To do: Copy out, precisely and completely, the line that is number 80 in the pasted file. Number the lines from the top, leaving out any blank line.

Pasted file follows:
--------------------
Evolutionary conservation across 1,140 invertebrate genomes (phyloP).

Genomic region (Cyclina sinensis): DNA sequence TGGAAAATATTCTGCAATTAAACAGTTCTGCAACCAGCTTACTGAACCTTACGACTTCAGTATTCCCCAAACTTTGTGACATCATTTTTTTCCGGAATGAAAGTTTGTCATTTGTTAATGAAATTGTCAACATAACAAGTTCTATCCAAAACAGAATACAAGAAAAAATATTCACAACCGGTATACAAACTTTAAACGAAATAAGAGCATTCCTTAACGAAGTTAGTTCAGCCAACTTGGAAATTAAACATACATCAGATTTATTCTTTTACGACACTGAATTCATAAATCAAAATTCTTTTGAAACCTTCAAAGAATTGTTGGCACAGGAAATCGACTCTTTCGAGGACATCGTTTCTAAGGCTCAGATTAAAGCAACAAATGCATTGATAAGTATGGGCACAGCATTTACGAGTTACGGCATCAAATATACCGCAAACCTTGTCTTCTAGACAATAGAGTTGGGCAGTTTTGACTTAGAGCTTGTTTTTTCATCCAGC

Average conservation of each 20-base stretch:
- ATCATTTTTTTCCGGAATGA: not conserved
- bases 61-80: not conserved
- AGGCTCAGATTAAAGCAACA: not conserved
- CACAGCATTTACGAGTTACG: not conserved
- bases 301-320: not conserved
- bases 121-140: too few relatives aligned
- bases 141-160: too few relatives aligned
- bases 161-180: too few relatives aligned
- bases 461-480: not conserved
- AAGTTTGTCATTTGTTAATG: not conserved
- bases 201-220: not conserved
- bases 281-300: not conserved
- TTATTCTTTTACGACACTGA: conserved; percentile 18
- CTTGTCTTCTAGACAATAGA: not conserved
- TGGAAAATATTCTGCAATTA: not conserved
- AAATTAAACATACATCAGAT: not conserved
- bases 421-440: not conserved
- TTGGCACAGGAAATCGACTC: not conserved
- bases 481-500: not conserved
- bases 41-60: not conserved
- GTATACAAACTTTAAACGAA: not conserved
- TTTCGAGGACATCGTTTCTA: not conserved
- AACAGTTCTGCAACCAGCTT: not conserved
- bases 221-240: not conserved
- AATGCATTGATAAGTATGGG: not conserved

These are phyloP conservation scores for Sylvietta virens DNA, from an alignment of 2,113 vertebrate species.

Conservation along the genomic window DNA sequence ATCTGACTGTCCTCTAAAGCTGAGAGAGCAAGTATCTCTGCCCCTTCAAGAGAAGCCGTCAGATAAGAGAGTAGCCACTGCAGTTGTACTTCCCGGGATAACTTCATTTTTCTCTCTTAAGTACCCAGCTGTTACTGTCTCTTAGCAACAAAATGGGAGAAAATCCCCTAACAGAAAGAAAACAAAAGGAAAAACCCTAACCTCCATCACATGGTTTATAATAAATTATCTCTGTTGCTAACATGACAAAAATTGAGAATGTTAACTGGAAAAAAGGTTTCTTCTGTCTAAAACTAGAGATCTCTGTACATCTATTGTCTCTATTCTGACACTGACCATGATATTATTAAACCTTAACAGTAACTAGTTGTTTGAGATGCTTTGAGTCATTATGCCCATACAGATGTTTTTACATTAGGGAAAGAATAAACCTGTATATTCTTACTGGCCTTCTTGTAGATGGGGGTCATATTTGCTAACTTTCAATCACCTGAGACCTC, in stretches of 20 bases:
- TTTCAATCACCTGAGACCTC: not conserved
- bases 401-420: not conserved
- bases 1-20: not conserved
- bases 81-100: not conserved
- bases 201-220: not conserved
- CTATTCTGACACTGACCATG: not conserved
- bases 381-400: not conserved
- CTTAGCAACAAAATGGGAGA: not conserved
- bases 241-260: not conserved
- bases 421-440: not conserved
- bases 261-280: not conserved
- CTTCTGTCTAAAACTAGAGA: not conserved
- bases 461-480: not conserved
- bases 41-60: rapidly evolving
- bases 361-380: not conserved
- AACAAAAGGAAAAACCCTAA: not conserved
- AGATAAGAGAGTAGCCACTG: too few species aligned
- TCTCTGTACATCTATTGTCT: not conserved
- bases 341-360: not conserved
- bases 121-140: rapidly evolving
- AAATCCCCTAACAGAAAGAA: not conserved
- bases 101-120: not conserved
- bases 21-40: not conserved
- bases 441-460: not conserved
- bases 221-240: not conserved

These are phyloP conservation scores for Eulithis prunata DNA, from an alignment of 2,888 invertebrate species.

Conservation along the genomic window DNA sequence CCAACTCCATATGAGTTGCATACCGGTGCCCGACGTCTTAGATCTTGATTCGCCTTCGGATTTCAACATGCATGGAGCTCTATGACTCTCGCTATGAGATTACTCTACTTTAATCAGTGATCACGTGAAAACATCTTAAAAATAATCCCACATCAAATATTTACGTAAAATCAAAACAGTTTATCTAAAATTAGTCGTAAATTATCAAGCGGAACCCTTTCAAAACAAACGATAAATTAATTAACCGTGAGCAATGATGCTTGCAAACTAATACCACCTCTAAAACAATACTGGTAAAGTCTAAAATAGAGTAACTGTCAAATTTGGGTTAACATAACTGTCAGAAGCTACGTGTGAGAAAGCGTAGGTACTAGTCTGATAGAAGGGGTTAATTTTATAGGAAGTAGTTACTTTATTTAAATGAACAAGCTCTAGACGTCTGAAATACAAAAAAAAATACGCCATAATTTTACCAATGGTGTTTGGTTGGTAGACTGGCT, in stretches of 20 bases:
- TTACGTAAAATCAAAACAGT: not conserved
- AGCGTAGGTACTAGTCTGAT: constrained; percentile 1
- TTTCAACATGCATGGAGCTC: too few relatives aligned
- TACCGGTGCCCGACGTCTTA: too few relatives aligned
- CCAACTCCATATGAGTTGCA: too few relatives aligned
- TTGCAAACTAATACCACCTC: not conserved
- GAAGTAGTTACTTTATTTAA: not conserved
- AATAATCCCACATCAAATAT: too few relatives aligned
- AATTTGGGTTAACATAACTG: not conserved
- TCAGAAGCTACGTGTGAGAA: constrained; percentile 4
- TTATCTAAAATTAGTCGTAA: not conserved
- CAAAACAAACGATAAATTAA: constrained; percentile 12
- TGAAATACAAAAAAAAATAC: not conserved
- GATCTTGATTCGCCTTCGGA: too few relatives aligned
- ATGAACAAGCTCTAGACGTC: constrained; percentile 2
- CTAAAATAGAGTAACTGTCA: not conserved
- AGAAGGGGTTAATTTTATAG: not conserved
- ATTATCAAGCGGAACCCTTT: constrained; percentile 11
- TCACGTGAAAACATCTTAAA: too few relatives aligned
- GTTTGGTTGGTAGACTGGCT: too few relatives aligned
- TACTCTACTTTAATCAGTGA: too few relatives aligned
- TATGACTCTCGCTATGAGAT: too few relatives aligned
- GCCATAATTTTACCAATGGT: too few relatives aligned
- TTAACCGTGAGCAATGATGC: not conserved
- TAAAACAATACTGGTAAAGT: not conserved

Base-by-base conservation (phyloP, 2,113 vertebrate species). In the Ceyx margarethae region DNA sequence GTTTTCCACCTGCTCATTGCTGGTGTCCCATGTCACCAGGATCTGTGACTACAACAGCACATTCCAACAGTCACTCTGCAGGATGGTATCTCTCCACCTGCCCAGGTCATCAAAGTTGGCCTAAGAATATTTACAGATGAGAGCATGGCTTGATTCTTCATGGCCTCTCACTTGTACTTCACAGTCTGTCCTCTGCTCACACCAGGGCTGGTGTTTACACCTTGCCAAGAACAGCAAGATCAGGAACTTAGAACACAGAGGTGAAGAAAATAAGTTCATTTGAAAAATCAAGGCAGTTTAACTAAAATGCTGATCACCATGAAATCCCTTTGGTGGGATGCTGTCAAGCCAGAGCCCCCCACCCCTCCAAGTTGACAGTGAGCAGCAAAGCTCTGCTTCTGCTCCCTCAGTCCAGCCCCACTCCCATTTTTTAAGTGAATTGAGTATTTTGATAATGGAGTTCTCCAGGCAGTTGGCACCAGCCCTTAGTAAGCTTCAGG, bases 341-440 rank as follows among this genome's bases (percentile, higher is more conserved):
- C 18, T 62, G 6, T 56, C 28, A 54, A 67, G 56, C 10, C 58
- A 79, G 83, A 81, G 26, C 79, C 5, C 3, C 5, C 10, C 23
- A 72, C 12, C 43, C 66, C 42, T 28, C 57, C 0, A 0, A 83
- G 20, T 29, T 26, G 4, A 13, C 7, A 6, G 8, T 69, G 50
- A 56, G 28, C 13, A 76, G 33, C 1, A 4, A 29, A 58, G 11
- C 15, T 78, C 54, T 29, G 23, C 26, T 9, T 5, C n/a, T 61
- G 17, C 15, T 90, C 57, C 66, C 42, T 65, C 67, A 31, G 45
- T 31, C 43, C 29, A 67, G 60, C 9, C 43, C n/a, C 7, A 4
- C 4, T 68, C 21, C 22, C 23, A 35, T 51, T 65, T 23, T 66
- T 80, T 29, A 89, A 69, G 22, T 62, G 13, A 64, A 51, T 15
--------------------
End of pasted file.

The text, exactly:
- GCCATAATTTTACCAATGGT: too few relatives aligned